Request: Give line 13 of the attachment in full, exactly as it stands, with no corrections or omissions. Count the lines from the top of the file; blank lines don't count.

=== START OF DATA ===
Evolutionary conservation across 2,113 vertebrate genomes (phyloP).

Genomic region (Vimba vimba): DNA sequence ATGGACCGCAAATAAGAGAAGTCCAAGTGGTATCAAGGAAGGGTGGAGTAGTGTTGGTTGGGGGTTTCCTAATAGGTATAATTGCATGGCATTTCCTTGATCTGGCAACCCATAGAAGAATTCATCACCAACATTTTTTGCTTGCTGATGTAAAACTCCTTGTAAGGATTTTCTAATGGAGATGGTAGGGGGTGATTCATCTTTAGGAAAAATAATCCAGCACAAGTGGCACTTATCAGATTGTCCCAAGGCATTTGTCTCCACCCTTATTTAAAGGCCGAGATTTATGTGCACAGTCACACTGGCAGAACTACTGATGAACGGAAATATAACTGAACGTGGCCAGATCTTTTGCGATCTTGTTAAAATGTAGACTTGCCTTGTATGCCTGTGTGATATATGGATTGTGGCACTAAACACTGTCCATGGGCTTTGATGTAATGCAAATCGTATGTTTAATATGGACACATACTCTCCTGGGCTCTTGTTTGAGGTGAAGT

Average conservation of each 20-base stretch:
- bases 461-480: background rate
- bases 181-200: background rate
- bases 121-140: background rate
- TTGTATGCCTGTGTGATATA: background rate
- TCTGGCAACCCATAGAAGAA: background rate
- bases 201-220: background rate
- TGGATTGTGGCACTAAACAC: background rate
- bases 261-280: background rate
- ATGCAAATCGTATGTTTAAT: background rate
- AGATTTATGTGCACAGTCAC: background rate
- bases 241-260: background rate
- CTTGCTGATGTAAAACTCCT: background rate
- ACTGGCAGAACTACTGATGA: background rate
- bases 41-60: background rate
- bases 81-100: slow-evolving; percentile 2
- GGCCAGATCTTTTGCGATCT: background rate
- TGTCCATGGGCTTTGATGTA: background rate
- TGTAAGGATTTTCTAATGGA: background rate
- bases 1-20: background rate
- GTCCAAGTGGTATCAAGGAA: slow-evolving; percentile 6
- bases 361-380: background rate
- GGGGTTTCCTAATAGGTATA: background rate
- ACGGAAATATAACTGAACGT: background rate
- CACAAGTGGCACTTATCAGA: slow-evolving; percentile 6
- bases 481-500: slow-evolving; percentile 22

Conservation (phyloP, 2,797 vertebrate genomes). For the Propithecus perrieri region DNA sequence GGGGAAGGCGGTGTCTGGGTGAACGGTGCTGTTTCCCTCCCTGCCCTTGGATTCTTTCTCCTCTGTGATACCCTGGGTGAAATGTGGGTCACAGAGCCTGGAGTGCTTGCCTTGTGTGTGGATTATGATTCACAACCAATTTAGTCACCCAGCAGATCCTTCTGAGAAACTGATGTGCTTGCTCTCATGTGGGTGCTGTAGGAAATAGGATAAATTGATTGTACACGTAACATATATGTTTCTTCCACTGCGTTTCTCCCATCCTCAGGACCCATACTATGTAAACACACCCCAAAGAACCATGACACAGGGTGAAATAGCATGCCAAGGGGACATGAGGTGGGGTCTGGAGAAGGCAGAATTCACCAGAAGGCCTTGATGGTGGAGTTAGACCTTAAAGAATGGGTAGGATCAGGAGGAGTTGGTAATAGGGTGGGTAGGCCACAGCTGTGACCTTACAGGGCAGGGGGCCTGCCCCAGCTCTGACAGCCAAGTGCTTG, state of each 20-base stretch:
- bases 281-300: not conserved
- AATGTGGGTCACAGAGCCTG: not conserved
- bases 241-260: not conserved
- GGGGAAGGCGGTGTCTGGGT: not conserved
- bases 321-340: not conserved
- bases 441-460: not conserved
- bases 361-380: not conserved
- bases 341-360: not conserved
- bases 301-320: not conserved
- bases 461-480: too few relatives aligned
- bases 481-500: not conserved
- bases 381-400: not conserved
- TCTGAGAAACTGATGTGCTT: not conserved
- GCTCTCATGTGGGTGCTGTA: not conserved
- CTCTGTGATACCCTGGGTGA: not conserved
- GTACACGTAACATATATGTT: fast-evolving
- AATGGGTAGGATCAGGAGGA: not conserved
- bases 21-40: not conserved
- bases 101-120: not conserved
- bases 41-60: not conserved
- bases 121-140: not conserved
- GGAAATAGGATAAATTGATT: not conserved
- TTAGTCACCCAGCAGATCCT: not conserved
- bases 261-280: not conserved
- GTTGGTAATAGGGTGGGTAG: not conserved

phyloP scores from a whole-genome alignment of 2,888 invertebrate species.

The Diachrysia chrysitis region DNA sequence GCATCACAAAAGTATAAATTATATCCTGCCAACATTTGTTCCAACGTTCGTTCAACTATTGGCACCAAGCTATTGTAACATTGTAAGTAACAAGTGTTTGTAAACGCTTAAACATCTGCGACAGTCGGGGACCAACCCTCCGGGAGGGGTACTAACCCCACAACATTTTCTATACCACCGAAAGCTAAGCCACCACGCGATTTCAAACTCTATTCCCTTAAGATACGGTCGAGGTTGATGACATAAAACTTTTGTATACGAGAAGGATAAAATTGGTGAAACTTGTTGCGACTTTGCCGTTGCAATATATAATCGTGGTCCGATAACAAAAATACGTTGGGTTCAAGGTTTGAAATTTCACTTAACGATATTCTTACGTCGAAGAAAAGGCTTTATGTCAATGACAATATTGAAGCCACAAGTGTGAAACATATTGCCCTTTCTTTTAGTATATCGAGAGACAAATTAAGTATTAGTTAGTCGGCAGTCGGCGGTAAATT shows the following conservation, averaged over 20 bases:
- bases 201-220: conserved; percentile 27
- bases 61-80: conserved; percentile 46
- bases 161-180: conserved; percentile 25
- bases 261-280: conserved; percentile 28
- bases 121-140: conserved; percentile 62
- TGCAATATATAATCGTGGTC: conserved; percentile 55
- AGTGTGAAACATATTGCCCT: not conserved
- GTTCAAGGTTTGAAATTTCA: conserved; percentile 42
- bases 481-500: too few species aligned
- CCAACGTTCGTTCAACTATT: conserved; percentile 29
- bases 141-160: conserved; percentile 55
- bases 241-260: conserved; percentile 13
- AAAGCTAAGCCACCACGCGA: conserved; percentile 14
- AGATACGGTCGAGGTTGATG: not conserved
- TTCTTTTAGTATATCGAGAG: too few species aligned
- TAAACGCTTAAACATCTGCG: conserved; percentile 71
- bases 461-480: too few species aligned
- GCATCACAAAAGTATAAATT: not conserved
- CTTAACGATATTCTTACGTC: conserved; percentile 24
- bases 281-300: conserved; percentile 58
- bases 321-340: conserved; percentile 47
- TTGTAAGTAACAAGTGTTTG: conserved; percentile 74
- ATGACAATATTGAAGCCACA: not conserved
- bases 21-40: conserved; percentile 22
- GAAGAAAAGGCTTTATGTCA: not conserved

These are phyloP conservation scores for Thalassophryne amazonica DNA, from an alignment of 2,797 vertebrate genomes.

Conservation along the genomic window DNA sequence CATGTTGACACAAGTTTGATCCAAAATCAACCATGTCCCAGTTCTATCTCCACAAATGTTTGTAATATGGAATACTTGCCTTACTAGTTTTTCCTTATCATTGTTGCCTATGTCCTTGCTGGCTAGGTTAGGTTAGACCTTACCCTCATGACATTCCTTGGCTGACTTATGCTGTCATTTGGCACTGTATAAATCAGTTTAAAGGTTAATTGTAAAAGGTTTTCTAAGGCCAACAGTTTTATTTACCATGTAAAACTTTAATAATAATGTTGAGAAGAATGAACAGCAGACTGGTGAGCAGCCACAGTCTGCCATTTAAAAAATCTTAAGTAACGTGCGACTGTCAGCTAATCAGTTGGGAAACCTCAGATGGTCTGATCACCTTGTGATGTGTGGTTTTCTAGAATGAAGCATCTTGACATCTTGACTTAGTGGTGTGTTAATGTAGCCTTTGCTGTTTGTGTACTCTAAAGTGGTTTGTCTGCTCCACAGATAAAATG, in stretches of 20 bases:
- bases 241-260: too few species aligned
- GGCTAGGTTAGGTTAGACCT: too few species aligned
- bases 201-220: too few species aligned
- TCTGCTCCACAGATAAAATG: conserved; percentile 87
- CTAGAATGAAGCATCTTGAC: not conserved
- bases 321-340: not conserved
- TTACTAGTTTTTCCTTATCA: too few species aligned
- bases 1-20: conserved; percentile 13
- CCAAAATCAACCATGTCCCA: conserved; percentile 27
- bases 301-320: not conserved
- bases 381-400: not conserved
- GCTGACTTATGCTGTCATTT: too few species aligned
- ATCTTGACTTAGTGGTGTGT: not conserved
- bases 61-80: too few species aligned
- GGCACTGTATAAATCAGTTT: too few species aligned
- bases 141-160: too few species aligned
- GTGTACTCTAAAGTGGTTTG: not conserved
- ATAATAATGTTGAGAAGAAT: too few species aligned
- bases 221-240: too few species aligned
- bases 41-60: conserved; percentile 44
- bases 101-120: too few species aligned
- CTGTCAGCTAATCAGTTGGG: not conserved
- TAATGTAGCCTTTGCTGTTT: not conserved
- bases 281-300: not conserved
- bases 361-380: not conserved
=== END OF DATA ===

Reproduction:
- AGATTTATGTGCACAGTCAC: background rate